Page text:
I’ve been busy being depressed, watching Netflix, and procrastinating everything in my life. It reminds me a lot of when I was graduating from Macalester, and I’m mad at myself for falling into the same habits. I haven’t written, partially because of all of this, and also because I’m not always sure if I want to continue having a public blog. I started this blog, and have maintained it, because I think other people go through the same things I do, and it could be helpful for them. Yet, I wonder if it will ever hurt my chances at finding a job. Or worse, hurt someone I care about. It is a delicate balance that I am always very mindful of, but sometimes I make the wrong decisions. A friend of mine recently shared her own story though, and it reminded me of the reasons I will continue to share my own.
One example of fear related to a job… I recently went to Utah for an interview. The highlights were endless: the company is a small, fun technology firm; I would be a manager to 10+ high potential recent grads; they allow puppies in the office; culturally, I loved everyone I met. On the other hand though, it is in Utah, which is far from the NYC in which I envision myself living. Both geographically and culturally. I was really concerned about how me having a public life could influence my ability to lead a strong team. Would they have doubts in my leadership abilities because I have publicly stated I’ve dealt with depression? Would I be less effective with my subordinates knowing details of my personal life? I’ve never pretended to be religious, but I would also be nervous that my openness could be frightening to some of the more religious and conservative people that are in the majority in this small town in Utah.
In the 6 weeks since this interview, I’ve come to realize a few things about myself. First off, I’m just a candidly open person, both online and in person. I don’t say anything on the internet that I wouldn’t say in real life, and whenever I do have the opportunity to manage a team, I will carry this strength with me. I believe it makes me both relatable and inspiring, and is something I would value in a manger of my own.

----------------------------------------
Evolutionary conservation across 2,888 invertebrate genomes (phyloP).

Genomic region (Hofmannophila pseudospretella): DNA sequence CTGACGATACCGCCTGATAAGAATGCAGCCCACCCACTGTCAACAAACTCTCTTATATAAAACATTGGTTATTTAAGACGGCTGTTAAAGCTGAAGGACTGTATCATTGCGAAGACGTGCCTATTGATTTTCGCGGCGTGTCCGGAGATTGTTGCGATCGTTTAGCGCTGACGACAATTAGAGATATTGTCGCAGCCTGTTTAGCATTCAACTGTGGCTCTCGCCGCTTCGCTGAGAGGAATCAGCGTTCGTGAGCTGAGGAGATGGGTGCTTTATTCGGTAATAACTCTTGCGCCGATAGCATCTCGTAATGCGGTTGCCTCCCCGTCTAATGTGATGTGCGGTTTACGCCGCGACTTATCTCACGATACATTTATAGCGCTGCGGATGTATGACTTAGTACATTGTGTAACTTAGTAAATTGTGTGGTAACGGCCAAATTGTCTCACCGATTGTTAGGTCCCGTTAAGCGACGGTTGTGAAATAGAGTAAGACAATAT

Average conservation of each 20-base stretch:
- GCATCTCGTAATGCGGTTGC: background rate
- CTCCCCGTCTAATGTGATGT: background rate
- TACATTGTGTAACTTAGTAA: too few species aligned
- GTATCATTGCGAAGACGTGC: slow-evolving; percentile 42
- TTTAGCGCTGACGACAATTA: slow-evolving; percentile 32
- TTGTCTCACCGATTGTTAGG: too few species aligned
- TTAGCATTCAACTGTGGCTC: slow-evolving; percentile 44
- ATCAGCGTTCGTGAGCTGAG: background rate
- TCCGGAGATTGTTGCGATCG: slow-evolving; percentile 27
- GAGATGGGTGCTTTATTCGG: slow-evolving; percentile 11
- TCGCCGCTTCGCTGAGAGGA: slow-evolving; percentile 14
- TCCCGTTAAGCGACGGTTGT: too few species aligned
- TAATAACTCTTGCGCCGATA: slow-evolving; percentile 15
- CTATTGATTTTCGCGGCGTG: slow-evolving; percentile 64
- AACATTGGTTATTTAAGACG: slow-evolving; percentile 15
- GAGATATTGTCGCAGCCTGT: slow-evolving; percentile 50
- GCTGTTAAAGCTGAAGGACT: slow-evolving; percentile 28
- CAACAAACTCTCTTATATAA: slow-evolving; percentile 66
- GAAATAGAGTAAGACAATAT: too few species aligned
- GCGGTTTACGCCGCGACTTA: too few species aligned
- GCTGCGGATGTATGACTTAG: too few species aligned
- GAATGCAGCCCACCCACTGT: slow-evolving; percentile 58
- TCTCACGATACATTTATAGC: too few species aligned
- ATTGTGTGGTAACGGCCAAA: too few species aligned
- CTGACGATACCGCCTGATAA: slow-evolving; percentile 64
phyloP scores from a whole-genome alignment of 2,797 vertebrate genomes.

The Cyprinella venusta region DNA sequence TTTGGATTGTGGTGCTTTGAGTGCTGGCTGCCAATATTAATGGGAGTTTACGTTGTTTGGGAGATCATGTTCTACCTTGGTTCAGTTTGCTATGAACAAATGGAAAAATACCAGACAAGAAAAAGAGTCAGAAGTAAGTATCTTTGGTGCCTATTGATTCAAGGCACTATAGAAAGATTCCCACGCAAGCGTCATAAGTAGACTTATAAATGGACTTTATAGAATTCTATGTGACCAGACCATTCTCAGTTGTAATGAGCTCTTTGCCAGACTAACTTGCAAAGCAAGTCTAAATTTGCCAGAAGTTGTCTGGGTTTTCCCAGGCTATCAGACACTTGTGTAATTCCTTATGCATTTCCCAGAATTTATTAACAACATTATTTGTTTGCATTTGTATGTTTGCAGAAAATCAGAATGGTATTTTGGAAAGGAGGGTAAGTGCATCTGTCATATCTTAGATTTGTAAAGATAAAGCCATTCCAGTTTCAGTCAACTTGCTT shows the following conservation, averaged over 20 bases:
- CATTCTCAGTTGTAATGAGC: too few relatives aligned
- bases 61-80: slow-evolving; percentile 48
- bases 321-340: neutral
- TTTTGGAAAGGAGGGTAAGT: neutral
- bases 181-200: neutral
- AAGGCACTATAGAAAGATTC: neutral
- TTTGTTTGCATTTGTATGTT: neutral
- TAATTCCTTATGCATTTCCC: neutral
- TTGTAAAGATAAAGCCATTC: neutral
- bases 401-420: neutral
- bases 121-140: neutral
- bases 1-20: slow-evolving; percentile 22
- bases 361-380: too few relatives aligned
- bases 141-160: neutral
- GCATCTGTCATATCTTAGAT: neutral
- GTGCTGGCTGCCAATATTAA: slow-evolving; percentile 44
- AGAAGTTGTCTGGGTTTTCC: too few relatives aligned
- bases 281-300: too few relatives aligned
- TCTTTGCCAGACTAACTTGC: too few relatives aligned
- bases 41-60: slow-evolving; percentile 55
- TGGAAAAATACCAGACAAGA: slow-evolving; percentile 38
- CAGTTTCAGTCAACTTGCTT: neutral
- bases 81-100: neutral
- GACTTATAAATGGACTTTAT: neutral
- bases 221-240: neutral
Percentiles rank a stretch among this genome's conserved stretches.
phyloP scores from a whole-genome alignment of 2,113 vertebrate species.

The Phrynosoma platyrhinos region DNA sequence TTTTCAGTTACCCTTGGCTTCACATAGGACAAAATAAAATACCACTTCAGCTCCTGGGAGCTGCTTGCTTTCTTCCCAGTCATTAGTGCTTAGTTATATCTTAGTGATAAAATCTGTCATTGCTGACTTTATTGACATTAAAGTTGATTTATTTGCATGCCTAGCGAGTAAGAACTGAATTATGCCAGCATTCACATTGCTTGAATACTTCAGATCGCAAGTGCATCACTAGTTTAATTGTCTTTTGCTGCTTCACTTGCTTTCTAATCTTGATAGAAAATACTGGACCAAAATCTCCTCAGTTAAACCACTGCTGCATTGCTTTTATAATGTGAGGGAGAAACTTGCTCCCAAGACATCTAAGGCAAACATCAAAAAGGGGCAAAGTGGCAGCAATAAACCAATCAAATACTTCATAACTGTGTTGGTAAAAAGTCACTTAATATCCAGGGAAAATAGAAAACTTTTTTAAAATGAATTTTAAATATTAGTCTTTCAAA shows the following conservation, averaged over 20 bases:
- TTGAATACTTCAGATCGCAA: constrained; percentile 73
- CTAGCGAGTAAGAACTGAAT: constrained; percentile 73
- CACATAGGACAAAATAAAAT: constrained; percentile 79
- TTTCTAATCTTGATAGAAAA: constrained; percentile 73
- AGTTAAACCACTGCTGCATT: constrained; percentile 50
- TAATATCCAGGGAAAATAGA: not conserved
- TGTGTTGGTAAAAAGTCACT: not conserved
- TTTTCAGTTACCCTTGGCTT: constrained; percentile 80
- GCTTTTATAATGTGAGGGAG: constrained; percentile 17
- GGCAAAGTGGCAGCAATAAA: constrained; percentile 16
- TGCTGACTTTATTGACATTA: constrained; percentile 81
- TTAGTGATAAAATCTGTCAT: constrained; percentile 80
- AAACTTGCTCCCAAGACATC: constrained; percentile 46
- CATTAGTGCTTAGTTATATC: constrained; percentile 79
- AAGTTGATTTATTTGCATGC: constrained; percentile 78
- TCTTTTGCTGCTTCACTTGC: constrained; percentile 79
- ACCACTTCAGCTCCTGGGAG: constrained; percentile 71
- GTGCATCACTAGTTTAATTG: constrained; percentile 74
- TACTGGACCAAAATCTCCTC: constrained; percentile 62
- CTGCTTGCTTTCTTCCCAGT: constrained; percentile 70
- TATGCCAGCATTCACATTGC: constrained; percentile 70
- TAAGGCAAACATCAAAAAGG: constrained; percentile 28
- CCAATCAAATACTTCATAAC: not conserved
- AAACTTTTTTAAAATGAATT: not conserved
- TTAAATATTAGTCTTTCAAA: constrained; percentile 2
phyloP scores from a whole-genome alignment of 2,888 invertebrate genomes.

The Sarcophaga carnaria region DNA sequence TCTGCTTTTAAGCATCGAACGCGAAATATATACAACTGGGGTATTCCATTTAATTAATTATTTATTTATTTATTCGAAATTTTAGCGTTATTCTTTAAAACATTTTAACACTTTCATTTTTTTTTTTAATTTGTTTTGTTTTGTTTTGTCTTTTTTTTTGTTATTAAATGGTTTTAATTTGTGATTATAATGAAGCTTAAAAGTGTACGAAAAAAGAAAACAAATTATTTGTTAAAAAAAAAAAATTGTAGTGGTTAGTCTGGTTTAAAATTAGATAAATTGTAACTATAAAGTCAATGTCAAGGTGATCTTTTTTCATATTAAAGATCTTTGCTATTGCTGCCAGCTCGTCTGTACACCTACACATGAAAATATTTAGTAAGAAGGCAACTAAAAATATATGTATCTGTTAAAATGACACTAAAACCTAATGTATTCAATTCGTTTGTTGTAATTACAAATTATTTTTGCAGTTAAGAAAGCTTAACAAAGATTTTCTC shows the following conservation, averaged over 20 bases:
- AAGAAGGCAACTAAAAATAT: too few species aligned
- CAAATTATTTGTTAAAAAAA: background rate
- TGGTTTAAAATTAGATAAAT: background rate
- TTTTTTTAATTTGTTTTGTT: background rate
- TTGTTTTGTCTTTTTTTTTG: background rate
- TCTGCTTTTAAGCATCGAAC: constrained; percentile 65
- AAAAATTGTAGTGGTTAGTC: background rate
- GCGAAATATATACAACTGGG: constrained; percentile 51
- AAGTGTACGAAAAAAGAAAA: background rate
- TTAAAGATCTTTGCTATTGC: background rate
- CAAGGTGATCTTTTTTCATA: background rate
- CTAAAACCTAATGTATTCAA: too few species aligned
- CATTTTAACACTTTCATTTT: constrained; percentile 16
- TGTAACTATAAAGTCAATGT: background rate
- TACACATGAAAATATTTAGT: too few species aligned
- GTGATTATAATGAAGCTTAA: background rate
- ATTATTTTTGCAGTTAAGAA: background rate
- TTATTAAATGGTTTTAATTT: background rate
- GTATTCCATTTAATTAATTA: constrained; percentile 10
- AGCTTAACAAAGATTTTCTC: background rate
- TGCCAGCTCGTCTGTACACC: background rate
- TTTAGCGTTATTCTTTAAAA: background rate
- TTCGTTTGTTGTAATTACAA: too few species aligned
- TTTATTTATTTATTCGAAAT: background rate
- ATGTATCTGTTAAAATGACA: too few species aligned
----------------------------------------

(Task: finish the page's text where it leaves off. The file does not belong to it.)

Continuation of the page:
Next, Utah isn’t for me. It is beautiful, absolutely, and I would love to vacation there sometime. Yet, I need to live in a big city. I love being able to walk everywhere and not have to worry about a car. I love being able to run down stairs and across the street to get my Starbucks coffee. I need to have a neighborhood bar when Joe and I can go after work for a drink or two, and not have to worry about driving home. I also feel that there is just more going on in NYC. My Macalester community, Girls in Tech, book clubs, etc., will all be available in New York. Sure, they could be in Utah too, but there would be fewer options and a longer commute to any of them.
Learning these things about me, that I want to be in NYC and that I’m really excited about managing a team (and believe I’ll be really great at it), took a while. I had been applying to a ton of data analytics positions, both because that’s what I know and because it is what I’m good at. Yet, it isn’t what completely excites me. So, today I still don’t have a job, but I know a lot more about what I’m looking for and can be more fierce in tracking that down. For now, I’m pushing down the fears that I’m a fraud and can’t actually positively contribute to a company. I’m happy it is finally spring.